Ahhh... Yes... Over here in the Netherlands, we had a MASSIVE fraud going on back then. A large ISP (World Online) went public and attracted some MAJOR investment, mainly because it was dot.com. However, only a couple of hours after the stock first opened, the company's previous owner dumped literally *all* her stock at submarket prices. Shares quickly plunged and the company went bankrupt, leaving thousands of investors with nothing.
It's a case that's still an open sore to many.
|That's about a month before I told my boss I was quitting to start an Internet company. |
Almost exactly the same time for me, too!
I remember walking into my office at work and hearing the chatter from the production floor about how the companies stock had jumped $30/share that day. LOTS of regular employees with stock options had become millionaires during the boom.
I remember walking into my office at work not too many months later and being the last person left in my department (production was shipped overseas). Walking to the bathroom and having my motion trigger the sensors and turning on the lights as I walked was creepy. It was always a busy place before...
What a ride.
|10/06/1999 EBAY eBay Inc. |
That's funny to see. ebay got its start by allowing players from the game Ultima Online to sell virtual goods for cash. All these years later they forgot their roots and banned all virtual goods sales. Another ride...
I worked for Cisco during the boom ;) Even the Cisco janitors became millionaires.
|...giving it away and attempting to make it up on volume. |
Nothing new. Here's a quip from the dairy industry to take to heart.
"We lose a little bit on every sale, but we'll make it up in volume.";)
I have a friend who at the time of the dot com bust, had stock options making him a multi-millionaire on paper. He had a million dollar home, or I should say the bank did, he could've paid it off in cash. However, like many, he left it in the market hoping to ride it even higher.
He was abroad when the stock started to plunge and before he knew what was happening, his portfolio was worth less than the price of his bank owned home, he never got a chance to sell on the way down.
-- last person left in my department (production was shipped overseas)----
In one year we went from 15 to 72 to 3 as far as the IT STAFF goes. Was a Large Seasonal(none IT) company for over 30 years. POOF....
-- 06/25/1999 SEBL Siebel Systems, Inc. --
I took it off my CV in 2002 or so, still get about a dozen calls a year from recruiters. Those were the days..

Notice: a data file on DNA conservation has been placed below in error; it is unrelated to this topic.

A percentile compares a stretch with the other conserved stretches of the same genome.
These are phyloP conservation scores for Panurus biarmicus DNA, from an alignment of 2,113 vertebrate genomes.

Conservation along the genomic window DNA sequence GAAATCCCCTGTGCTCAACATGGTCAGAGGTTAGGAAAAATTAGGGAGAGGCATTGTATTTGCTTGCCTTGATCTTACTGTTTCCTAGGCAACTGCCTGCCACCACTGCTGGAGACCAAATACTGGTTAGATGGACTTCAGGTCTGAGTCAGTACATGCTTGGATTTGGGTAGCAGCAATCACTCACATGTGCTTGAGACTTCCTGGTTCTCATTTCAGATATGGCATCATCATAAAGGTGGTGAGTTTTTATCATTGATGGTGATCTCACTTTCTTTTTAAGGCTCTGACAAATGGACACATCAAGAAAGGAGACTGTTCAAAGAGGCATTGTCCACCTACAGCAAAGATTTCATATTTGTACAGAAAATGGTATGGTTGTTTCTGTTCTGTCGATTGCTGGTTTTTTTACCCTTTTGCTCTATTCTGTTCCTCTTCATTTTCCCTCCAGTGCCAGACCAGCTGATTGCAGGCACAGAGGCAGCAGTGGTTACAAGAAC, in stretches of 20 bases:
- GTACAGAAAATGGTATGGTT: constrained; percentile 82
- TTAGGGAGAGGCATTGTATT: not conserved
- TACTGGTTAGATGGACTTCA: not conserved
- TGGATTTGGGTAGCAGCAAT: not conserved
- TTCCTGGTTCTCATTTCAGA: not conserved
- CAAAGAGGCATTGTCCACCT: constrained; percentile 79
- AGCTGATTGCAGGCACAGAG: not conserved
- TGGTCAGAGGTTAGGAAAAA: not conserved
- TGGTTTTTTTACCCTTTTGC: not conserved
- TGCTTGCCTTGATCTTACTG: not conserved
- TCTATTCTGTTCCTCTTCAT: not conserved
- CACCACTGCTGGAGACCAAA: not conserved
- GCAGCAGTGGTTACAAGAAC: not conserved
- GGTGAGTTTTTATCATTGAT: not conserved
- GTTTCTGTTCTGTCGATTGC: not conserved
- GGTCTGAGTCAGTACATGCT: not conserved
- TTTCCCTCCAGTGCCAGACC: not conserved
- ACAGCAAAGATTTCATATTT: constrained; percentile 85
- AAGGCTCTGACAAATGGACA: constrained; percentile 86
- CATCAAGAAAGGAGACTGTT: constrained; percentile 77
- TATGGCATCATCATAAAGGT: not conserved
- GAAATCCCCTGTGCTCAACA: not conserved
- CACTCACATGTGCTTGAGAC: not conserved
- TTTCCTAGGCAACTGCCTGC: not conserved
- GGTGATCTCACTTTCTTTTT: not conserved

EBay's price is still below their 2000 peak. Few of the others on that list still trade even, or they trade as shells on the otcbb or Pink Sheets. CIEN trades on the NASDAQ off about 98% from its 2000 peak.
If you bought stocks that went public at the bubble's peak you'd really be in trouble, much worse than the -55% figure.
It's simply astounding how bad those stocks were.
Then there are "stocks" like X10, the hidden camera spammers, that were stopped just short of going public.
Those weren't just business failures. They were firms that raised hundreds of million in IPOs... and then failed, often in a year or two.
I repeat (while shaking my head)... It's astounding how bad those companies were.
I remember back then when I started my own company (see post higher up). Our competitors spent all their time chasing investment money, issuing press releases about all the investment they've received, moving into lavish offices, and hiring way overpriced "IT" people who spent most of their time at work talking with their friends, playing online games, day trading, or sending their resumes out to the next "hot" company.
Meanwhile, we quietly went about bringing something to market, generating cash flow, working with loyal employees, and continuing to work in cramped nondescript offices. (We lucked into office space in an incubation building so we actually had a hot address, yet we were only paying a few hundred dollars/month for it.)
Not one of those companies is around today. Most had to move out of their huge offices within a couple of years (if they were even still around). And a few were sending us resumes within the year.
Some people like to read the obituaries. I like visiting the sites of old competitors and see that they are now parked by domainers getting money from ads. :)
The good old days....or maybe not. My $10M B round was pulled this month 10 years ago. We were months away from an IPO like the rest of the get rich backed VC companies. We had just added another 30 employees to ramp up and then the money disappeared....4 months later we were a casualty statistic. Ironically we made it in forbes the same month we imploded....what a rush.
guy I used to work with interviewed with a small St Louis company that had raised $10 million during that period. (He declined the job offer.)
The company spent 6 million to buy a building, leaving them 4 million to work with.
out of business shortly afterwards.